Older Academics and Career Management: An Interdisciplinary Discussion

By Larkin, Jacqui; Neumann, Ruth | Australian Journal of Career Development, Spring 2009 | Go to article overview

Older Academics and Career Management: An Interdisciplinary Discussion


Larkin, Jacqui, Neumann, Ruth, Australian Journal of Career Development


INTRODUCTION

The ageing academic workforce is one of the many challenges facing Australian universities. Over 40% of all Australian academics are aged 50 and over (Department of Education, Employment & Workplace Relations (DEEWR), 2008b), signalling that a large proportion of academics will exit the workforce with in the next decade. This is a critical trigger for univer-sity management to be responsive and proactive, and raises crucial sustainability issues for Australian universities in relation to human resource management (HRM), knowledge management and the role of the university within advanced modern societies. In a global, dynamic and competitive environment, universities cannot afford to ignore any of their human resources. This paper considers Australia's ageing academic workforce and the HRM challenges and implications this poses for Australian universities through an interdisciplinary discussion of the literature from three key areas: higher education, psychology and career and establishes that there is a paucity of research in the older academics/career management area, despite the demographics pointing to an ageing phenomenon.

AUSTRALIAN UNIVERSITIES IN THE CONTEXT OF DEMOGRAPHIC TRENDS

The consequences of an ageing population are expected to impact significantly on all facets of society, including labour force participation, housing and the demand for skilled labour (Productivity Commission, 2005). However, recognition at the organisational level is varied. According to Patrickson & Ranzijin (2005) 'policy and practice concerning older workers has been fragmented, piecemeal and reactive' (p. 736). Thus, organisations will be challenged to respond proactively with the development of HRM strategies that will embrace the knowledge, skills and experience of older workers and encourage workers to prolong their working lives.

Among the workforce sectors, education is experiencing the most rapid age increase and has among the oldest workers. In 2001, the average age of all Australian workers was 38.6 years, compared to an average of 43.3 years in the education sector (Common wealth of Australia, 2005). The education sector is subdivided into pre-school education; school education from primary to secondary education; and post-school education which includes higher education and technical and further education (Australian Bureau of Statistics (ABS), 1993). In 1996, around one in eight academic staff was aged 55 and over but in 2008, it was one in four (DEEWR, 2008b). Variations exist across the sector and some universities will need to respond to an ageing academic workforce more urgently than others (Larkin & Neumann, 2008).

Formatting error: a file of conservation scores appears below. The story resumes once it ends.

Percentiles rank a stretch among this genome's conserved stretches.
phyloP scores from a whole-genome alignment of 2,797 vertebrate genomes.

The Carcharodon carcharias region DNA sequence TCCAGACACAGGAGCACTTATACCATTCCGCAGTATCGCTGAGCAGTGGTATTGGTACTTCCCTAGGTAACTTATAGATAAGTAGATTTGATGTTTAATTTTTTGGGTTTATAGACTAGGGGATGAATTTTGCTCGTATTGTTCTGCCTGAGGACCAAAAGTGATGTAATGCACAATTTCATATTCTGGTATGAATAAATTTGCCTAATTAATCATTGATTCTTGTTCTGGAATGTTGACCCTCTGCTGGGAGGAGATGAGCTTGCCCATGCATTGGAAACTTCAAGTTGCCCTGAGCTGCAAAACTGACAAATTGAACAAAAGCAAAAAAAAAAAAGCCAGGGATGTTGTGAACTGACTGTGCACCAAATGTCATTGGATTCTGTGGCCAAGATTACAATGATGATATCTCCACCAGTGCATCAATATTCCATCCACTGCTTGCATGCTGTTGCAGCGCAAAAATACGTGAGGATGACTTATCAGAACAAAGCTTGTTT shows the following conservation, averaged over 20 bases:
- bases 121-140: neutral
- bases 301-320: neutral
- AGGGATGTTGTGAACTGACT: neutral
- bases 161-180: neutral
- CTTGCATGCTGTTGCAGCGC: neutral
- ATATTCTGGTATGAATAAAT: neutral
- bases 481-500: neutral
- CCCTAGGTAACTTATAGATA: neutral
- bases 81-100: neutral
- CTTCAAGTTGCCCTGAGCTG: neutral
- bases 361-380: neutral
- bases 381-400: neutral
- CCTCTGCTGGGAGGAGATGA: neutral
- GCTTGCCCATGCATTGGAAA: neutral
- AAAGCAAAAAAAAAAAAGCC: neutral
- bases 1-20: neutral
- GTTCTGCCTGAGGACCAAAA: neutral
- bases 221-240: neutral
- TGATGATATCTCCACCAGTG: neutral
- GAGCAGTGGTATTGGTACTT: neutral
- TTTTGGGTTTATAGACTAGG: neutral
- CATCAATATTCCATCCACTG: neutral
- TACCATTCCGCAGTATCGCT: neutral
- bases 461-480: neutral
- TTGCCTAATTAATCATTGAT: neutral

The ageing academic workforce is not confined to Australia. In a pioneering international survey of the academic profession in a number of developed countries (Australia, Brazil, Chile, Egypt, [West] Germany, Hong Kong, Israel, Japan, Korea, Mexico, the Netherlands, Russia, Sweden and the United States) it was found that in nearly all of the countries surveyed, a large majority of professors were aged 40-50 (Altbach, 1996). As this study was conducted over ten years ago, this cohort would now be aged 50-60.

The phenomenon of an ageing academic workforce presents HRM implications for universities. Hugo (2005a, 2005b, 2008) suggests that universities need to concentrate on the three 'R's: recruitment of high quality academic staff; retention of high performing academic staff and return of academic staff currently in overseas postings. We offer a potential fourth 'R', the capacity to respond to change, particularly given the dynamic and changing landscape in which universities operate. Furthermore, there is a need for universities to ensure the continuing development of their older academic staff (Koopman-Boyden & Macdonald, 2003). These issues take on an even stronger imperative given the recent review of Australia's higher education system (DEEWR, 2008a), which recommends an expansion of higher education, teaching and research to meet the demands of a rapidly moving global economy, but recognises the matter of dealing with the looming shortage of academics. …

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